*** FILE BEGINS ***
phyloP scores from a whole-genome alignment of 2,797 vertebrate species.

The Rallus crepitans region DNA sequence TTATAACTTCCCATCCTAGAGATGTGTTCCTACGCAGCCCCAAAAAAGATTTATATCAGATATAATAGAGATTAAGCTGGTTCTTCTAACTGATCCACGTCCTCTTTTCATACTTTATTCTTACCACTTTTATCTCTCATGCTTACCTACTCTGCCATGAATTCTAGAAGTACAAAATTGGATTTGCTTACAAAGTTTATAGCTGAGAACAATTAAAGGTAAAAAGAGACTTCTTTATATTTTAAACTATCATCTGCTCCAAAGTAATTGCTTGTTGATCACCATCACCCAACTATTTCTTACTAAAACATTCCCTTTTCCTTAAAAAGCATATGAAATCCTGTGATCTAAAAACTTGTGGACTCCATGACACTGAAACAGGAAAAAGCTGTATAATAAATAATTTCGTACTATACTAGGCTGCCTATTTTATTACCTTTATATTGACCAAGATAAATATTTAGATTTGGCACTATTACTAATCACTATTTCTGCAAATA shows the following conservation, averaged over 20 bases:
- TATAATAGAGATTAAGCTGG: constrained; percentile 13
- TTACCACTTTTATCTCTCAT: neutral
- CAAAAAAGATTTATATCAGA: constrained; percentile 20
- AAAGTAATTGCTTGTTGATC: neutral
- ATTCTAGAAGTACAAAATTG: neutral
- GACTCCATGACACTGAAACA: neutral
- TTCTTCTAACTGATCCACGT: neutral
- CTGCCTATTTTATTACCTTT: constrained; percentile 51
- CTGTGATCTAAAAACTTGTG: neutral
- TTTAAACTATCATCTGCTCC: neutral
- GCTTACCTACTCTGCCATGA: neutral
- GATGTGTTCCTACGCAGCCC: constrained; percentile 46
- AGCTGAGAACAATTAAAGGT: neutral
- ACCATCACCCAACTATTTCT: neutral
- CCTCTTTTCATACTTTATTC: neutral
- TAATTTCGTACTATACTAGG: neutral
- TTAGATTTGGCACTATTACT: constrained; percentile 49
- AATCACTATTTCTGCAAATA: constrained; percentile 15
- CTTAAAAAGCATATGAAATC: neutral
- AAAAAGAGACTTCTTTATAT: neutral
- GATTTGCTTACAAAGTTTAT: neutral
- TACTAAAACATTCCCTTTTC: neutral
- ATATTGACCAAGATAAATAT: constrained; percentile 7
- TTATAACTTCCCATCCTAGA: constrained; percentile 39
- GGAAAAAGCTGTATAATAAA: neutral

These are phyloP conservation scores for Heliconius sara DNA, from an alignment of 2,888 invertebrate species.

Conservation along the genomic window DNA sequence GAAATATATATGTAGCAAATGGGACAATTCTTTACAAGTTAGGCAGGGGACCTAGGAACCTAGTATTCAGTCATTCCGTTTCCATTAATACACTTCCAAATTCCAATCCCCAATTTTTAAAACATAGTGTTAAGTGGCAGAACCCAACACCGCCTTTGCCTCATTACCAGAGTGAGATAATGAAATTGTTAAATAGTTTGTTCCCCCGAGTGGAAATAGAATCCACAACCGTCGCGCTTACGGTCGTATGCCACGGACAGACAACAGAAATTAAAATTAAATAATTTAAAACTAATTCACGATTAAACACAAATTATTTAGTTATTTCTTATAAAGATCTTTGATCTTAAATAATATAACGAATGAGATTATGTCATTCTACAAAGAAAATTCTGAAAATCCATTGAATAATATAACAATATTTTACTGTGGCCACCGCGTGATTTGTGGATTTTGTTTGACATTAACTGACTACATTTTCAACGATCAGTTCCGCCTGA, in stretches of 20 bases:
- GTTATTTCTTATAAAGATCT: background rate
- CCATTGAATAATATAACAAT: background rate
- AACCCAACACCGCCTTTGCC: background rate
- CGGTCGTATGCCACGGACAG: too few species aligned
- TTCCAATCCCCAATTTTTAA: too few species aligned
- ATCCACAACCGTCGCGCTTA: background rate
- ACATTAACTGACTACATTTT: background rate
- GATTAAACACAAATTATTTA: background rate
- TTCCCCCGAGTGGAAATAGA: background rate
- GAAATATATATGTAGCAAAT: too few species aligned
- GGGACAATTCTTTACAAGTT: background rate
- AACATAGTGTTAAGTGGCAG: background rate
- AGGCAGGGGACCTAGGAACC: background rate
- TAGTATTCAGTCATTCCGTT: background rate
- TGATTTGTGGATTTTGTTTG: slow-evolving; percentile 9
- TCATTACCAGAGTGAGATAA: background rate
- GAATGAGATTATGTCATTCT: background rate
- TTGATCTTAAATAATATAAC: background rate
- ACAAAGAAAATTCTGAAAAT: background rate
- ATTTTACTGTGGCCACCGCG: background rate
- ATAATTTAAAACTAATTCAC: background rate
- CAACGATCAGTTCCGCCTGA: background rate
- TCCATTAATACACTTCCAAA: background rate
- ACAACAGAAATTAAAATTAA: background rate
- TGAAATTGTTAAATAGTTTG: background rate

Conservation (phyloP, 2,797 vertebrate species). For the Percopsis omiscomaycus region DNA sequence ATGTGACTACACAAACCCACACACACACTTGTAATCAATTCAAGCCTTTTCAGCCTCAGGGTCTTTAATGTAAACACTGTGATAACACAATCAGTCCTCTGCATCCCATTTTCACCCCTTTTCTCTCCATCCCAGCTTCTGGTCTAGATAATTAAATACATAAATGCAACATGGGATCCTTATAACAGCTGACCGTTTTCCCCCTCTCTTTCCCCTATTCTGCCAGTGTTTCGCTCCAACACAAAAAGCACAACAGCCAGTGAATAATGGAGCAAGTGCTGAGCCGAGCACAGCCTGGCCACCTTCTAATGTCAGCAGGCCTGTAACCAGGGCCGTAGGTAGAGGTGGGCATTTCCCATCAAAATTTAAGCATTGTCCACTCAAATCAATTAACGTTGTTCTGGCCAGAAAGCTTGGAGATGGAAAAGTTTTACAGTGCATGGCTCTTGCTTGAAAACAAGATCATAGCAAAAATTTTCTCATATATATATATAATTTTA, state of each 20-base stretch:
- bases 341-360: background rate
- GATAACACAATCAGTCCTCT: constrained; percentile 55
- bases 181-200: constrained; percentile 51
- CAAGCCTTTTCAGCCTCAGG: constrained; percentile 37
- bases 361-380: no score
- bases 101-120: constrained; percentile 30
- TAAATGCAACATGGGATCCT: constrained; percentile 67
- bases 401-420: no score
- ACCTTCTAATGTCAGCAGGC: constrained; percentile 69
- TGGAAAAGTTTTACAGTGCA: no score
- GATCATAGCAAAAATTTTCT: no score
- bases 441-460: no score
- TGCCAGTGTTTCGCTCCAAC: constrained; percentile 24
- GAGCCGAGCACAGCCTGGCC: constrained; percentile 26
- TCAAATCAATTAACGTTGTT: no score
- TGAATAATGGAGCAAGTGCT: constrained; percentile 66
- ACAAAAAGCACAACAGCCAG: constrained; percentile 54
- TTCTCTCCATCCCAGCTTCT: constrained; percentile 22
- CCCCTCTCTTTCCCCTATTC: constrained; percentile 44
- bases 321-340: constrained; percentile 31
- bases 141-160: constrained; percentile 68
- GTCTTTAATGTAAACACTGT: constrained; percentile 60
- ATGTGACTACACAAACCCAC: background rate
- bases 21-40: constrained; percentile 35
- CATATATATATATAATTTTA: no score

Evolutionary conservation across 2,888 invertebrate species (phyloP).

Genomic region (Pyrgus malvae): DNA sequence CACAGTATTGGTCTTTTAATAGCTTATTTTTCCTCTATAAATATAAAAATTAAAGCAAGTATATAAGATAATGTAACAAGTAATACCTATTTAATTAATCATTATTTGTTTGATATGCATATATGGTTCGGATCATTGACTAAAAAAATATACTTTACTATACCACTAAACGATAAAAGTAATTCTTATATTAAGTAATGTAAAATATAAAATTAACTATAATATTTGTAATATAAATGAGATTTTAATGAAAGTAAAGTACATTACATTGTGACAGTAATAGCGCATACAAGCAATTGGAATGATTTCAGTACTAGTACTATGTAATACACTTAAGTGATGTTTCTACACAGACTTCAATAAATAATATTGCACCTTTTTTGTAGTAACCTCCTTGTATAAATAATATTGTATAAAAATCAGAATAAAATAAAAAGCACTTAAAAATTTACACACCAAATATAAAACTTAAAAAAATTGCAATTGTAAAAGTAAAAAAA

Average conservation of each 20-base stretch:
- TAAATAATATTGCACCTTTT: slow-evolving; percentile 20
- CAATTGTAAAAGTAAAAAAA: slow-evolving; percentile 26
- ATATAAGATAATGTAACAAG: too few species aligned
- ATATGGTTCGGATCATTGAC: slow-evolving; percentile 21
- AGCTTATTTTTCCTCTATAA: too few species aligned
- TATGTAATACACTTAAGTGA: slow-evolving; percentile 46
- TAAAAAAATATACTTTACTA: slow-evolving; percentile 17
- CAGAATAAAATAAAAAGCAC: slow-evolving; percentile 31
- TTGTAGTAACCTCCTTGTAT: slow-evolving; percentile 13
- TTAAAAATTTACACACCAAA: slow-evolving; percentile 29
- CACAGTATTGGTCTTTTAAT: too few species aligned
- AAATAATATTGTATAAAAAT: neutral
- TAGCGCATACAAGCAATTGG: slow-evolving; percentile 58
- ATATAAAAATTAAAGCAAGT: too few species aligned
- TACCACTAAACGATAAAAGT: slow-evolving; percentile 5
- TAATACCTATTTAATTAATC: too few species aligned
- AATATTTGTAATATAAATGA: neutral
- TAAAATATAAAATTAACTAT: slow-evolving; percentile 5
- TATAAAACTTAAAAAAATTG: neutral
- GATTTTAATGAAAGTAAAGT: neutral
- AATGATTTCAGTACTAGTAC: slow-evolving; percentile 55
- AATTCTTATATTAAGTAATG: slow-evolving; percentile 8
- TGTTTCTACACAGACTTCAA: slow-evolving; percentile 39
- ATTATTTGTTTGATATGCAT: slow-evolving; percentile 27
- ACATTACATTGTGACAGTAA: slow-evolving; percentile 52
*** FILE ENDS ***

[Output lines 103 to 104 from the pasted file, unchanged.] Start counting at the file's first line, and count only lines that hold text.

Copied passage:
- GATTTTAATGAAAGTAAAGT: neutral
- AATGATTTCAGTACTAGTAC: slow-evolving; percentile 55